Teaching Resource Pack
Transplant Laws in the UK
Two key laws govern organ donation and transplantation:
- The Human Tissue Act 1961;
- The Human Organ Transplants Act 1989.
The Human Tissue Act
The Human Tissue Act 1961 defines how an organ and tissue donor is identified.
The Act states that if a person has expressed a wish in writing, or orally in the presence of two or more witnesses during his or her last illness, that their body or any specified part may be used after death for therapeutic purposes or for medical education or research, the person lawfully in possession of their body may, unless there is reason to believe the request was subsequently withdrawn, authorise removal from the body of any part, in accordance with the request.
At present, a person must express their wish to be a donor in writing or verbally to two or more witnesses. This system is commonly known as 'opt-in'. A person who wishes to 'opt-in' puts his/her name on the NHS Organ Donor Register, maintained by NHS UK Transplant. This is a national, confidential list of people who are willing to become donors after their death. It can be quickly accessed by transplant co-ordinators to see whether an individual has expressed willingness to be an organ donor.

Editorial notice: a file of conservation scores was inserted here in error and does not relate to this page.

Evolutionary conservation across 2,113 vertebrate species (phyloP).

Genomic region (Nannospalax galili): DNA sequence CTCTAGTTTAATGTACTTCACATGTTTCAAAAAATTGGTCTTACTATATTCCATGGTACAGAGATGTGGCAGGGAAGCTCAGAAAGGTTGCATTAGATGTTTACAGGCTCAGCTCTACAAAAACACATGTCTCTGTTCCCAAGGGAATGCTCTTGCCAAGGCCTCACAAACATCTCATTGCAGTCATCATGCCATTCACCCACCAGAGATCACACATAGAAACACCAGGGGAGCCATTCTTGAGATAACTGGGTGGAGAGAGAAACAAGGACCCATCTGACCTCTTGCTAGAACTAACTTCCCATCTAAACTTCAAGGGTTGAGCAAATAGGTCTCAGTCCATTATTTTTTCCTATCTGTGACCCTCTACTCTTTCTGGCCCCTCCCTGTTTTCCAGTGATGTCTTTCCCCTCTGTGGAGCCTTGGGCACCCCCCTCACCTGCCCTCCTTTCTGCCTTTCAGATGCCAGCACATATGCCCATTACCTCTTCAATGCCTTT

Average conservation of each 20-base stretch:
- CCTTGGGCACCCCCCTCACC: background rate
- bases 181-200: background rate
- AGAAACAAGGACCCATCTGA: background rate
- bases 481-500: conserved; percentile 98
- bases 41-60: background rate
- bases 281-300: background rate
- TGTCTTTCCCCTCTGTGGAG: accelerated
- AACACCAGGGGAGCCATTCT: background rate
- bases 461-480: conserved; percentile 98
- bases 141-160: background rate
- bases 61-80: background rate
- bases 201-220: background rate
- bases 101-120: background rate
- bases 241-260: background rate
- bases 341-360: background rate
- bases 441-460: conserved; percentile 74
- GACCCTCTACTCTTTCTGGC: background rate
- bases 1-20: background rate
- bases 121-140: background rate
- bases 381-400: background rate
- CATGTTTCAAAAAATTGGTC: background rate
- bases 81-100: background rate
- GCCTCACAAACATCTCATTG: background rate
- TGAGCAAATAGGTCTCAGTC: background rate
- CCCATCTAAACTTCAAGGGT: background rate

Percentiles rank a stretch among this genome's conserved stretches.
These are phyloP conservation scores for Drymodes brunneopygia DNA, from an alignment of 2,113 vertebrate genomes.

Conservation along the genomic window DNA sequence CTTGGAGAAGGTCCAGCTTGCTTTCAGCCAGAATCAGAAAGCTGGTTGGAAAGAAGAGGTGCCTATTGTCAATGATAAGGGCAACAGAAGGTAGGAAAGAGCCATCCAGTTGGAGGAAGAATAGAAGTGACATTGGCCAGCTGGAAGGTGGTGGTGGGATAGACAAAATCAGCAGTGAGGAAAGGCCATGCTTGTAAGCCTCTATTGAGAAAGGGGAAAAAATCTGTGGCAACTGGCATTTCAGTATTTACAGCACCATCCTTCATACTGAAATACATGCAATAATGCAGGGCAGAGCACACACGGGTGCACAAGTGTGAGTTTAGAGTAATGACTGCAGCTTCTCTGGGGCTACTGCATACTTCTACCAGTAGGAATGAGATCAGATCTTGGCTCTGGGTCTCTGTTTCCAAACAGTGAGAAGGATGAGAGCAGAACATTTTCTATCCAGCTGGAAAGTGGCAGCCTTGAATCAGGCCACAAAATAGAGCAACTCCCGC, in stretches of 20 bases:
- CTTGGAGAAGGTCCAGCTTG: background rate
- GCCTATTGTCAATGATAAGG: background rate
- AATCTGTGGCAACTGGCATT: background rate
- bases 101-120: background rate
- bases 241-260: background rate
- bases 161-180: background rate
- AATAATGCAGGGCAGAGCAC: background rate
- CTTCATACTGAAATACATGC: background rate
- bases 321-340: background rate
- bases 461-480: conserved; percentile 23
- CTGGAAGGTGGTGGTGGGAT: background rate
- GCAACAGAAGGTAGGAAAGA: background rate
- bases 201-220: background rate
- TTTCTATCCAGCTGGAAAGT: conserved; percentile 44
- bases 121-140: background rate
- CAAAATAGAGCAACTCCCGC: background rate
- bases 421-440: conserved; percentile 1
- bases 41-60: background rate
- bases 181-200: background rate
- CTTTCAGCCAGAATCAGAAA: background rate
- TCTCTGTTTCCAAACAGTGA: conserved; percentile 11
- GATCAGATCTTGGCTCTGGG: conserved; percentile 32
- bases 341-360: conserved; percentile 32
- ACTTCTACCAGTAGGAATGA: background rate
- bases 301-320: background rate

If there is no evidence of such a wish, the person lawfully in possession of the body may still authorise the removal of any part from the body provided that, after making reasonable enquiries, he/she has no reason to believe that the deceased had expressed an objection or that the surviving spouse or any surviving relative objects.
The Human Organ Transplants Act
The Human Organ Transplants Act 1989 makes any commercial dealings in human organs for transplant a criminal offence.
It is also an offence to advertise the buying or selling of organs or to withhold information required by law about transplant operations.
The Act also makes it illegal to transplant an organ removed from a living person unless the donor and recipient are genetically related.
The legislation was accompanied by The Human Organ Transplants (Unrelated Persons) Regulations 1989 which, subject to certain conditions, allow donation between donors and recipients who are not genetically related. This might include, amongst others, partners, husbands and wives.